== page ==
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Images Everywhere, But Few Worth Seeing

December 26, 2012

The digital age has meant that we are constantly barraged by pictures. They invade our daily lives. Television, newspapers, magazines, phones, the internet and the all pervasive social media. But, how many do you remember? In fact, how many are worth remembering? I’ll wager very few. Every few months, I get the email featuring the best shots from here or there. You probably get them as well. Generally because they feature photos impressive enough to separate them from the deluge. How can we reduce this visual pollution?

I will only concentrate here on personal photography, because it’s the one aspect we can control. Personally, I take a lot of bad photos. Not necessarily technically bad, but ones I don’t like. The main reason is, that I shoot a lot and experiment with composition, exposure and lighting. The difference to most amateurs is, that I’m the only one that sees them. Unlike the current crop of photographers that regardless of content, seem to post every image they take on Facebook, Twitter, Pinterest, SmugMug et al, I keep all of my pictures completely private until I have culled them, deleted the failures and processed only the best of the bunch.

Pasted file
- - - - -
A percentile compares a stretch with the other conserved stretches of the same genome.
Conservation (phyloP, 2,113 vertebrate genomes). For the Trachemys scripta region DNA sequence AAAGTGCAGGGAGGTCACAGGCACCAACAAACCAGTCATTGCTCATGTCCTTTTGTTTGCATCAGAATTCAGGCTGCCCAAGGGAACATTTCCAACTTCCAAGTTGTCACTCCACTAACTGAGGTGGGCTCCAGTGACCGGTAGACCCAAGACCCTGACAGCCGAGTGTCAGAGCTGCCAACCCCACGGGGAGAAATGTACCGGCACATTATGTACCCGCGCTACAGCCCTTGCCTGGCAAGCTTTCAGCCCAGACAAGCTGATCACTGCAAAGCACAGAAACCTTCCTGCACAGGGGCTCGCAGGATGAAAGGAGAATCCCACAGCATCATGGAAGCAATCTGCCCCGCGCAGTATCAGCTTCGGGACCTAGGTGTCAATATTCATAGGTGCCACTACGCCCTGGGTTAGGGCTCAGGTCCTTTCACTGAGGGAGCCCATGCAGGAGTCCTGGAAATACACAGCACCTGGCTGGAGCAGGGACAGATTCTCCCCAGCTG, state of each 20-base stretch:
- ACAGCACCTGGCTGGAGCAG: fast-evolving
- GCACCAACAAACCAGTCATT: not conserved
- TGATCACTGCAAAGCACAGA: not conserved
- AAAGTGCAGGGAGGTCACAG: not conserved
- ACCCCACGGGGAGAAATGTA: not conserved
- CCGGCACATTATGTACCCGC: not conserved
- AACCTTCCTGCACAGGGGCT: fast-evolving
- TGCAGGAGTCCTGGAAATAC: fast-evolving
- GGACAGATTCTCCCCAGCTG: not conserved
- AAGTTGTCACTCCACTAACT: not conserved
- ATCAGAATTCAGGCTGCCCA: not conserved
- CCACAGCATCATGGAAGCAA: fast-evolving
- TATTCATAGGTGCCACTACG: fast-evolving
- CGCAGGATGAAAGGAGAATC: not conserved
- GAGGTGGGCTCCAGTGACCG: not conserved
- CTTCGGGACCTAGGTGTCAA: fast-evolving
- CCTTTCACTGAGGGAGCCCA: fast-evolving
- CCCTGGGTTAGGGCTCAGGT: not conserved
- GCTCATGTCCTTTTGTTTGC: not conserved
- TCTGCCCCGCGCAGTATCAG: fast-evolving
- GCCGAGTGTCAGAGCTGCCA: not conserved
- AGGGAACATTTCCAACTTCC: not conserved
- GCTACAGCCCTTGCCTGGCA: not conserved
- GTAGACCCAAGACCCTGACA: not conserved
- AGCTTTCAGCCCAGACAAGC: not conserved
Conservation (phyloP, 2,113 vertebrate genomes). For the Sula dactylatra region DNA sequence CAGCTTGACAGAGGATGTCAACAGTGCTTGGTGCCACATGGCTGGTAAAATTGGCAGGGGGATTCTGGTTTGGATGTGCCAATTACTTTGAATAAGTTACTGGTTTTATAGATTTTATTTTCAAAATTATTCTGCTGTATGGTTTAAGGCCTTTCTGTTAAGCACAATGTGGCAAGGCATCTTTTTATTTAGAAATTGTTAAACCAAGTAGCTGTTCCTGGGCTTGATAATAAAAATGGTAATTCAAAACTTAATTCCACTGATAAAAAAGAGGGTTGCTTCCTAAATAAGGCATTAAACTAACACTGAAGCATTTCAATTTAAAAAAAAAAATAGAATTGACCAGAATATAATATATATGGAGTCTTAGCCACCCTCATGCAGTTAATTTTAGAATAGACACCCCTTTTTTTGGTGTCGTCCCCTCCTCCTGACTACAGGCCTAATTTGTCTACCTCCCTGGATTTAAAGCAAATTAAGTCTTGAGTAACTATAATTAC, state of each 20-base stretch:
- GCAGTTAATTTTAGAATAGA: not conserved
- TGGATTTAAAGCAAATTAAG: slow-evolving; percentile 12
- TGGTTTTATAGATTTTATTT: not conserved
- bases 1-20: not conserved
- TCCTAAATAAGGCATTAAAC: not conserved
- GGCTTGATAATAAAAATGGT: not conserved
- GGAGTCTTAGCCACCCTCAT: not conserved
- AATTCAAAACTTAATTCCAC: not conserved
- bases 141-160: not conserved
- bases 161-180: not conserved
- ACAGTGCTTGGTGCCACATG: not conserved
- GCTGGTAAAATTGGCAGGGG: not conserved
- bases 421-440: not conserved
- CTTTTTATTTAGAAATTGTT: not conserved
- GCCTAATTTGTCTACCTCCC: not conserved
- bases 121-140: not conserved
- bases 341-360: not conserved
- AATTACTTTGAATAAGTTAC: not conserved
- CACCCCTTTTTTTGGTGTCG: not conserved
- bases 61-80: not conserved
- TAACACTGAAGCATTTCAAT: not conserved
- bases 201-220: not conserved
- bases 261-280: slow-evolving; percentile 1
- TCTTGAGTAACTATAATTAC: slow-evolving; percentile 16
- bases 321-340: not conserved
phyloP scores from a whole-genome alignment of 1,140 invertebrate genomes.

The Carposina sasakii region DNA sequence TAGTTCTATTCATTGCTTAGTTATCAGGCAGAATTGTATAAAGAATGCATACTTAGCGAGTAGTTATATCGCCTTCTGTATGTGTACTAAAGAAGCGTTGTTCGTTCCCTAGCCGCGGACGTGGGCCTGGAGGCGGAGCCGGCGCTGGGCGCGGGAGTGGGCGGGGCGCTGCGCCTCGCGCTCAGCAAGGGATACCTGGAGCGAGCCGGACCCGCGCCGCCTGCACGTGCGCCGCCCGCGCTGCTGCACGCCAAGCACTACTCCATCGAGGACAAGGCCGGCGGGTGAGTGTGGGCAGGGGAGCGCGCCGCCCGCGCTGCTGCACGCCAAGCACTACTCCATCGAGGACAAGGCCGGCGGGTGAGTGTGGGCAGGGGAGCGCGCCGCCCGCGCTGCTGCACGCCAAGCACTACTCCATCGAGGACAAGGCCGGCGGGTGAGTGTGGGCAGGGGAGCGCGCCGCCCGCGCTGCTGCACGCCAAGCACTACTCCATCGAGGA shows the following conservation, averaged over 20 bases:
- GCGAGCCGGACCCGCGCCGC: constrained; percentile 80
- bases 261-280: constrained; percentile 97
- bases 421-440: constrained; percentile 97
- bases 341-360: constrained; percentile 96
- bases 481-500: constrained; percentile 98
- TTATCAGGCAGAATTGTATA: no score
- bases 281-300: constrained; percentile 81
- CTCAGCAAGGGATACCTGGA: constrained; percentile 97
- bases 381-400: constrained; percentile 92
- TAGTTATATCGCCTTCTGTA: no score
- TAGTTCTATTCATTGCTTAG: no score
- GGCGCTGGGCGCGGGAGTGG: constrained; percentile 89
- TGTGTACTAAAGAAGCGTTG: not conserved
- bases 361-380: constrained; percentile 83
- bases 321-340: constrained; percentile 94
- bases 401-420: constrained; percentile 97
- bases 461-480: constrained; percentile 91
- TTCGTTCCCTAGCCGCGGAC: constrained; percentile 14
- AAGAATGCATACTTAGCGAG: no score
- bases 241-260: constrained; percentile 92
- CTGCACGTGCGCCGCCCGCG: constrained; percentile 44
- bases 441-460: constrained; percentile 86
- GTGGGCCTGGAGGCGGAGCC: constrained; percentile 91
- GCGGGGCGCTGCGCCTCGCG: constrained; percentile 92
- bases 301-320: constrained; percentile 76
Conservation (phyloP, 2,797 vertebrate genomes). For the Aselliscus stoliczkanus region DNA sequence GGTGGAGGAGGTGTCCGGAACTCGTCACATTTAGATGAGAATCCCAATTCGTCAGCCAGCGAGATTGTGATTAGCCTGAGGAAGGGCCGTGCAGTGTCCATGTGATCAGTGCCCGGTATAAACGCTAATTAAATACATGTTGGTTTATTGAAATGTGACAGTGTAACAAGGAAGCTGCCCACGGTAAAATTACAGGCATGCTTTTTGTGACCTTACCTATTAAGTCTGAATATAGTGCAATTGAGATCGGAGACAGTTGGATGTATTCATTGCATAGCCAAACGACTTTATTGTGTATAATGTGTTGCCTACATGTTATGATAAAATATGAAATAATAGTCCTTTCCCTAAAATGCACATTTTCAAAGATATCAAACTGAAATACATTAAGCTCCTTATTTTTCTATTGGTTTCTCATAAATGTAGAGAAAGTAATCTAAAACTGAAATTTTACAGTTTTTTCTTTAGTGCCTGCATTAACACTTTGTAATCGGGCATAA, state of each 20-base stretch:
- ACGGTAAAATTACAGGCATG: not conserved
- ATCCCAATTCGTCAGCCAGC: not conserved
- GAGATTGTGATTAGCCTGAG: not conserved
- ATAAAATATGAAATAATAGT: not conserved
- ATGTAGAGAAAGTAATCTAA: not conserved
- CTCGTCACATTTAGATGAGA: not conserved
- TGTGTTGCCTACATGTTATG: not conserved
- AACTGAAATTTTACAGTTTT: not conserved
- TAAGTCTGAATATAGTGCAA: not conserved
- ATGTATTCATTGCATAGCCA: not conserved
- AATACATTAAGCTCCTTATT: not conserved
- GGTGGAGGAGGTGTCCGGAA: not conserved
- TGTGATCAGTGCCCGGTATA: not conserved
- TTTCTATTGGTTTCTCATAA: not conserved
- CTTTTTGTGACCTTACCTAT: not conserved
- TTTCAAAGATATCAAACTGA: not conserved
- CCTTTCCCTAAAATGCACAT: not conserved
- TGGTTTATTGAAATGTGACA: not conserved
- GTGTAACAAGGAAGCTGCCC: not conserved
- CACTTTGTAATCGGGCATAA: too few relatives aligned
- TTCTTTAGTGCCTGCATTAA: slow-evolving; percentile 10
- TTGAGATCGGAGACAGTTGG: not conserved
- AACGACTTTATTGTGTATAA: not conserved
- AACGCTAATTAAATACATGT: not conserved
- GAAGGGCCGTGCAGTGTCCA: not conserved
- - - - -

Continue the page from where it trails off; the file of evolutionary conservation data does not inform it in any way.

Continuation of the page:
I don’t accept the excuses photographers make for the bad images they’ve posted, “They moved,” “If you look closely, you can see auntie Jane, she’s just a bit blurred,” “It was pretty dark.” Rubbish, if it’s no good, and you know it, delete it.

A professional photographer friend of mine recently came back from a trip to Europe. I was looking forward to seeing his shots. It took 5 months until he finally sent me the link to his pictures in Dropbox. It was worth the wait. His pictures were stunning. Every one of them, a gem. I have looked through them a dozen times. Each time, I discovered something new. I know he shot hundreds more, but I only got to see the ones he thought were his best. He dismissed his work them as snapshots, but every picture had been processed, corrected for colour, the perspective fixed, sharpening and cropping perfect. Sure, I would have been glad to have seen them earlier, but if I had, they may not have been as perfect, nor left as deep or lasting an impression.

Whether you use a high end DSLR or a SmartPhone, there are numerous, in-camera processing options including cropping, colour correction, and exposure correction. Apps abound as well. I love Photogene and Snapseed, but there are numerous others. They’re all easy to use, and inexpensive.

The lesson here is clear. Cut the Crap. Edit mercilessly, process your pictures, and then, and only then, post the best ones. Your reputation as a photographer will grow, along with your enjoyment of the craft.

One Comment
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